What do you think of The First Tycoon?

I asked Charles Shields, author Mockingbird: A Portrait of Harper Lee and a forthcoming biography of Kurt Vonnegut, what he thought of this year’s Pulitzer Prize-winning biography, The First Tycoon: The Epic Life of Cornelius Vanderbilt, by T.J. Stiles. Here’s his reply:

I read T. J. Stiles’ biography and was disappointed by it. While the prose is soaring and evocative, the Vanderbilt portrayed in the book is an unknowable, ignorant, grasping monster of capitalism. Stiles could have mitigated some of the more repellant aspects of his character by explaining his motives (other than an overweening desire to get rich and rise up the ranks of social classes), and not excused his cruelty, particularly toward his wife whom he locked up in an insane asylum when she protested his having an affair with their children’s nanny.

Our nascent republic gave free rein to men (and women) like Vanderbilt, and they breached the walls of the rich and propertied old order by their “gumption,” “know-how,” “catch-on,” and all the slang words that came to characterize Americans then and now. But without government control and law, they would have stolen their neighbors blind. Vanderbilt certainly did.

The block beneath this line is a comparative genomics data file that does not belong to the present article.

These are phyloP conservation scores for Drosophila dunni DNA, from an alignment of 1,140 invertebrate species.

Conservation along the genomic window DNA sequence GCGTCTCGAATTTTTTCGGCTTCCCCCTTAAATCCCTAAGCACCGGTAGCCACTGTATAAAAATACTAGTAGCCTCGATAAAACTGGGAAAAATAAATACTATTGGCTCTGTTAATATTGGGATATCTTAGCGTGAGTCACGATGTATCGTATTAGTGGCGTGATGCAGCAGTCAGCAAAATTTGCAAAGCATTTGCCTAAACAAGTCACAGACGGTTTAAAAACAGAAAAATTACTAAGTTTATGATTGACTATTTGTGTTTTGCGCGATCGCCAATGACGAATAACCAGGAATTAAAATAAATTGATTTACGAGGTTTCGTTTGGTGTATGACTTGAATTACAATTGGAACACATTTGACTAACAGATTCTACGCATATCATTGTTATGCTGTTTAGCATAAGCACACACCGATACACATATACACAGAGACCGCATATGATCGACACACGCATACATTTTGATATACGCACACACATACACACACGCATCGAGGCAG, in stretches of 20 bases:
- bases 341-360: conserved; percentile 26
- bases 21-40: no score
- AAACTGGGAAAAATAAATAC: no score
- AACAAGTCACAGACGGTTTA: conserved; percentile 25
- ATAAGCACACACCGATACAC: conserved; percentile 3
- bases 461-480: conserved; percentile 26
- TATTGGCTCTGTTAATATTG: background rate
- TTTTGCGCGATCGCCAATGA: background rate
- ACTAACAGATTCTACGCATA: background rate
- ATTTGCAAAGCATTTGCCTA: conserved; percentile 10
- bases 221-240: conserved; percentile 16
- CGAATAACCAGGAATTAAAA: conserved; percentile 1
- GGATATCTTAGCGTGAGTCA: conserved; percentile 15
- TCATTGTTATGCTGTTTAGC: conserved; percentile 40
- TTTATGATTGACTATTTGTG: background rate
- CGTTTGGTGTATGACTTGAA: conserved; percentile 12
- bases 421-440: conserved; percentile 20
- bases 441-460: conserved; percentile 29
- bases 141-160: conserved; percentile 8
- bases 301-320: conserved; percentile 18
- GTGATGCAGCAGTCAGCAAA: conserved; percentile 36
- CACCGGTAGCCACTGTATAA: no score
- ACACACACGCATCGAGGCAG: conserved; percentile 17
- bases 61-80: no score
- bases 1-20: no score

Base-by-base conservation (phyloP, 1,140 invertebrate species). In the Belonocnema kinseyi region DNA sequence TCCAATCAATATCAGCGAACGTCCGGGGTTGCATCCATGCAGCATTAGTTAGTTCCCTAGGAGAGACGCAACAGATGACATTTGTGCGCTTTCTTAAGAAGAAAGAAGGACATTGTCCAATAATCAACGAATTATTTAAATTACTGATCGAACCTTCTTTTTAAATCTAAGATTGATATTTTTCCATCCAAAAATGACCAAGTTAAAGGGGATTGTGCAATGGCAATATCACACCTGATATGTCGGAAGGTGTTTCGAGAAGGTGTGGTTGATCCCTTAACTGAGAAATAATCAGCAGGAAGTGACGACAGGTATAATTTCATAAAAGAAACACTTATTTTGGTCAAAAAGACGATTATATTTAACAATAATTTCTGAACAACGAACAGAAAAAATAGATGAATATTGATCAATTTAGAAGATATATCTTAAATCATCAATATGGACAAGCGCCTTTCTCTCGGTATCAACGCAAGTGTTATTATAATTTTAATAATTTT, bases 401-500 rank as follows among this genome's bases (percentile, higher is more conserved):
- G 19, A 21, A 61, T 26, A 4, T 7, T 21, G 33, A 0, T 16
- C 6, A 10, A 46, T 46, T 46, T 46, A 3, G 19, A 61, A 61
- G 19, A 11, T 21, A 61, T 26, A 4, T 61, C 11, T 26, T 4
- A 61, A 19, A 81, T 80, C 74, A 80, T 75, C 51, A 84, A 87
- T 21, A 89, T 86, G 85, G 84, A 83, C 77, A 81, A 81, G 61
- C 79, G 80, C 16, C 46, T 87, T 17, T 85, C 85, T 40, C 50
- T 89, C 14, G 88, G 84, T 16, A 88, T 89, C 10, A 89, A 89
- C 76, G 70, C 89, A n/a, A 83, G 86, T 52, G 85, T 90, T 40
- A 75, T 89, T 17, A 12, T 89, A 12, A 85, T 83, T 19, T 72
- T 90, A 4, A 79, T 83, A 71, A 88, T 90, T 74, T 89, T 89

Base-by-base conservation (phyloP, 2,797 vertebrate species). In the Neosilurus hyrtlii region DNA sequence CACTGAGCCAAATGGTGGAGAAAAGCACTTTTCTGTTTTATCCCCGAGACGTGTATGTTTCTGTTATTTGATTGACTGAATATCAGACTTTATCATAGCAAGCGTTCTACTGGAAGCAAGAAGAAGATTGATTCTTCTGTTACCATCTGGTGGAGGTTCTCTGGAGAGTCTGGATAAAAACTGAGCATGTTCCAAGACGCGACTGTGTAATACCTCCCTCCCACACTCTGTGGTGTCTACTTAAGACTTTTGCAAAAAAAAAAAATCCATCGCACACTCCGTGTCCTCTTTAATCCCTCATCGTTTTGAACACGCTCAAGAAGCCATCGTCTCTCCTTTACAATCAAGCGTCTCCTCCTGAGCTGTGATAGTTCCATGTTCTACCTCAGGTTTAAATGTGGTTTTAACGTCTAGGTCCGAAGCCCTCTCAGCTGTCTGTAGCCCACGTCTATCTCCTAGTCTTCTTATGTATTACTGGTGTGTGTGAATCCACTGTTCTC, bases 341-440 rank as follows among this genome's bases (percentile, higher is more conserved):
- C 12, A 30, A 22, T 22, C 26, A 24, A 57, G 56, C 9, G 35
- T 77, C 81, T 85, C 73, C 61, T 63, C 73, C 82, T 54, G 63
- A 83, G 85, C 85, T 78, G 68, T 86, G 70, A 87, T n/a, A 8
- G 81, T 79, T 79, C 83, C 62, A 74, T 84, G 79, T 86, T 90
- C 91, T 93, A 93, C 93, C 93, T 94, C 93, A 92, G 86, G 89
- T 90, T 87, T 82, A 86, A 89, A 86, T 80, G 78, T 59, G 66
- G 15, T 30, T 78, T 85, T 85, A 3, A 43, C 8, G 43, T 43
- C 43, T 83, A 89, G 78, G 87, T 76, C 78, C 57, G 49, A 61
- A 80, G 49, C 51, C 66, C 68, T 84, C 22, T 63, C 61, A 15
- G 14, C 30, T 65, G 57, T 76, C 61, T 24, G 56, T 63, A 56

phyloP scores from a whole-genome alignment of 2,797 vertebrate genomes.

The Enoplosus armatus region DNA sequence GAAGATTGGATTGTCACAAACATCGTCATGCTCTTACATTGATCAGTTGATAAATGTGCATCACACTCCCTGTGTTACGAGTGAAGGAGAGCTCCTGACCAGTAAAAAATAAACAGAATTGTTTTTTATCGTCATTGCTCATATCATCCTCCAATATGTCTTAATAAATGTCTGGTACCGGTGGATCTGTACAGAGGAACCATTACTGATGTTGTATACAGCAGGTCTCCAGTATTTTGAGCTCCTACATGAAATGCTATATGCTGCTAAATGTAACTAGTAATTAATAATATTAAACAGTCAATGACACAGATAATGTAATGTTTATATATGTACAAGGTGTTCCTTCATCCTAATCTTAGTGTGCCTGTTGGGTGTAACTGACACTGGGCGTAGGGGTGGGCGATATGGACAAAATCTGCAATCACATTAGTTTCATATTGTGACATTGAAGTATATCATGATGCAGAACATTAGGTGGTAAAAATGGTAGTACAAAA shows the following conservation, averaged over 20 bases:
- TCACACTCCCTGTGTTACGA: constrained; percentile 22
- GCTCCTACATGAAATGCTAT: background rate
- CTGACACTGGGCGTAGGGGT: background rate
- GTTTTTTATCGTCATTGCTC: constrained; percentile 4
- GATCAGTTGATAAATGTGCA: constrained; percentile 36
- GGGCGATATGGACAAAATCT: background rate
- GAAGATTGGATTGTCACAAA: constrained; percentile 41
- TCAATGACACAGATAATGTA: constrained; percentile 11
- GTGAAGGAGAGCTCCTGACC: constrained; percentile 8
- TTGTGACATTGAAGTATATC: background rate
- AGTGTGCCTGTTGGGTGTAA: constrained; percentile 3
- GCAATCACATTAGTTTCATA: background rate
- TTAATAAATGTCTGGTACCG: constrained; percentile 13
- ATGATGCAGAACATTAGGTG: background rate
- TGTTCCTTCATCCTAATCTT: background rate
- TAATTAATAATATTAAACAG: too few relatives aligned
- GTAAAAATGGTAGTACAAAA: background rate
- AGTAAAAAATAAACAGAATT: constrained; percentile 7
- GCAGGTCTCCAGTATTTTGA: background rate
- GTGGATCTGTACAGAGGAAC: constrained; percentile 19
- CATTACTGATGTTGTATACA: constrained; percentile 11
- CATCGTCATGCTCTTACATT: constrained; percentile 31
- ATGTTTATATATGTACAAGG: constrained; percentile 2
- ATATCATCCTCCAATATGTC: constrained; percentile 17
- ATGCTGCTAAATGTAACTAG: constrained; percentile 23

I’m not arguing for biographies that are moralistic, but I don’t like ones that figuratively shrug and say, “The ends justified the means.”

I’d be fascinated by a biography of an “ignorant, grasping monster of capitalism.” But a biography of someone who turns out to be “unknowable”? That would be supremely frustrating, if not a complete waste of time. I read biography in order to know someone, or at least know them better. I’ve always been an armchair psychologist, and I want to come away from a life story feeling that I understand where the person came from and how they ended up living the life they lived.

We should be wary of easy answers to these questions — e.g., he was a monster because his father once beat him for giving money to a beggar — but insight into character is the point of biography. Isn’t it? What do you think?

I read T. J. Stiles biography and was disappointed by it. While the prose is soaring and evocative, the Vanderbilt portrayed in the book is an unknowable, ignorant, grasping monster of capitalism. Stiles could have mitigated some of the more repellant aspects of his character by explaining his motives (other than an overweening desire to get rich rise up the ranks of social classes), and not excused his cruelty, particularly toward his wife whom he locked-up in an insane asylum when she protested his having an affair with their children’s nanny.

Our nascent republic gave free rein to men (and women) like Vanderbilt, and they breached the walls of the rich and propertied old order by their “gumption,” “know-how,” “catch-on,” and all the slang words that came to characterize Americans then and now. But without government control and law, they would have stolen their neighbors blind. Vanderbilt certainly did.

I’m not arguing for biographies that are moralistic, but I don’t like ones that figuratively shrug and say, “The ends justified the means.”

Advertisements
%d bloggers like this: